Deer are common animals found in almost all parts of the world. As a result, it is unsurprising to discover that other animals share many of their characteristics and thus look quite similar. In fact, some species may even look identical to deer at first glance! Below, we’ll explore common animals that can easily be confused with deer. We will also look at their physical and behavioral differences so you know how to tell them apart.
The chinkara, also known as the Indian gazelle, is an antelope species inhabiting some parts of the Indian subcontinent. It is often mistaken for a deer because of its similar body stance and coloring. Like most deer, the chinkara has a reddish-brown coat with white undersides and long, slender legs. Moreover, the chinkara is a herbivore and prefers feeding on grass, fruits, and leaves at night.
Chinkaras are agile jumpers like their counterparts and can leap up to around 9.8 feet. Despite the resemblance to common deer, an adult chinkara is smaller, standing at about 26 inches at the shoulder and weighing about 51 pounds. Another difference is that male deer possess antlers, which are shed every year. In contrast, chinkaras have horns measuring approximately 15 inches and are never shed.
The gemsbok, also known as Oryx gazella, is a large antelope native to the Kalahari Desert in Southern Africa. Gemsboks have long, black tails, muscular necks, and shoulders. Their coat is grayish to light brown with prominent black and white markings on the body and face.
Gemsboks are herbivores, feeding mainly on grasses, leaves, and shrubs. They are around 3.9 feet tall at the shoulders and have a body length ranging between 75 to 94 inches. Their small heads and 33-inch long, straight horns are the most distinctive characteristic.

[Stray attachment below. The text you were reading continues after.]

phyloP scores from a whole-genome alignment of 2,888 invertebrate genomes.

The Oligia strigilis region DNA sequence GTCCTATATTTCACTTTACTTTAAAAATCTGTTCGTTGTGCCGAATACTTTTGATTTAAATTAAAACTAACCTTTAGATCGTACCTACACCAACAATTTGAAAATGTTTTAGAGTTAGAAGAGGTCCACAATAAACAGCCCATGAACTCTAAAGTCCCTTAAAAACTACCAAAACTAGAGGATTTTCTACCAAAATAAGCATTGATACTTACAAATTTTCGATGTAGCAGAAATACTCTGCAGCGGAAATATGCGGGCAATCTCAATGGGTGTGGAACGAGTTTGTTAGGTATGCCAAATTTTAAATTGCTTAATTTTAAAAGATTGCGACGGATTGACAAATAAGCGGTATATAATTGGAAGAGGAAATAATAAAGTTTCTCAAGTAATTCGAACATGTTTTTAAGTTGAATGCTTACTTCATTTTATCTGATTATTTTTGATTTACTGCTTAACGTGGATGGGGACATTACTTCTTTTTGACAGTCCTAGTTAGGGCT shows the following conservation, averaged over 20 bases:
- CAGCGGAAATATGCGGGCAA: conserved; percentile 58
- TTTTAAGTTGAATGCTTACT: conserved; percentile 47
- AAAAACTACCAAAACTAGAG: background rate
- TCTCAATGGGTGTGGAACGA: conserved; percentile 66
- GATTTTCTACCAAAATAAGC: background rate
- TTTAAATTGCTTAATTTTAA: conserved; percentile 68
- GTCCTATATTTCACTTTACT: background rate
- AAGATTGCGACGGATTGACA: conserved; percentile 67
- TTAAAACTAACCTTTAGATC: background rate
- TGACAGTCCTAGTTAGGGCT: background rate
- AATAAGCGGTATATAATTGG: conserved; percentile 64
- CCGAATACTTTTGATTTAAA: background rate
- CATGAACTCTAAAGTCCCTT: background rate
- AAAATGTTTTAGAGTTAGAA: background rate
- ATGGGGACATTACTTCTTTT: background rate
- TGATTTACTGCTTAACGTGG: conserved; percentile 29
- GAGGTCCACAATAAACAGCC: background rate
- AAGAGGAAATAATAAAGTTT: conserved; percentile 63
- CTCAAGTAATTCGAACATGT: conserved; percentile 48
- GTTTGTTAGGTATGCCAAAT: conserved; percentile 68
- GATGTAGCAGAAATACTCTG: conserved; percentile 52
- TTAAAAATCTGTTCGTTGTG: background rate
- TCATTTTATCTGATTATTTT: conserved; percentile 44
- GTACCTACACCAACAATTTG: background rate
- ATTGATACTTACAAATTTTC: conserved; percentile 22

Gazelles are graceful and elegant animals commonly mistaken for deer. However, they have distinct features. Gazelles belong to the Bovidae family and inhabit the plains and savannahs of Africa, the Middle East, and India. Numerous gazelle species vary in size and build, ranging from 2 to 3.5 feet tall at the shoulder.
Gazelles have a tan-colored coat with white underparts and distinctive black stripes on their heads. Their horns are also quite distinct, growing in pairs and curving backward. Typically, male horns are larger. Reminiscent of deer, gazelles are pretty fast and can reach speeds of 60 mph.
4. Giant Sable
The giant sable (Hippotragus niger variani) is an antelope native to Angola. The giant sable is the largest member of the genus Hippotragus, reaching 4.7 feet tall and weighing up to 525 pounds. It is heavily built with long scimitar-shaped horns, growing up to 40 inches in females and 65 inches in males.
Male giant sables have black coats, while females and calves are chestnuts. They have white markings on their legs, faces, and undersides. Like deer, they are herbivores and forage on grass and leaves. The giant sable population is endangered by habitat loss and hunting.
The blackbuck, also known as the Indian antelope, is an antelope species native to the Indian subcontinent. Male blackbucks have black or dark brown coats, while the females are yellowish-fawn to tan. They have lean and muscular bodies similar to those of deer. A blackbuck’s shoulder height is about 29 to 33 inches, and its weight ranges from 44 to 126 pounds. However, unlike deer, which grow antlers, blackbucks have spiral-shaped horns measuring 14 – 30 inches long.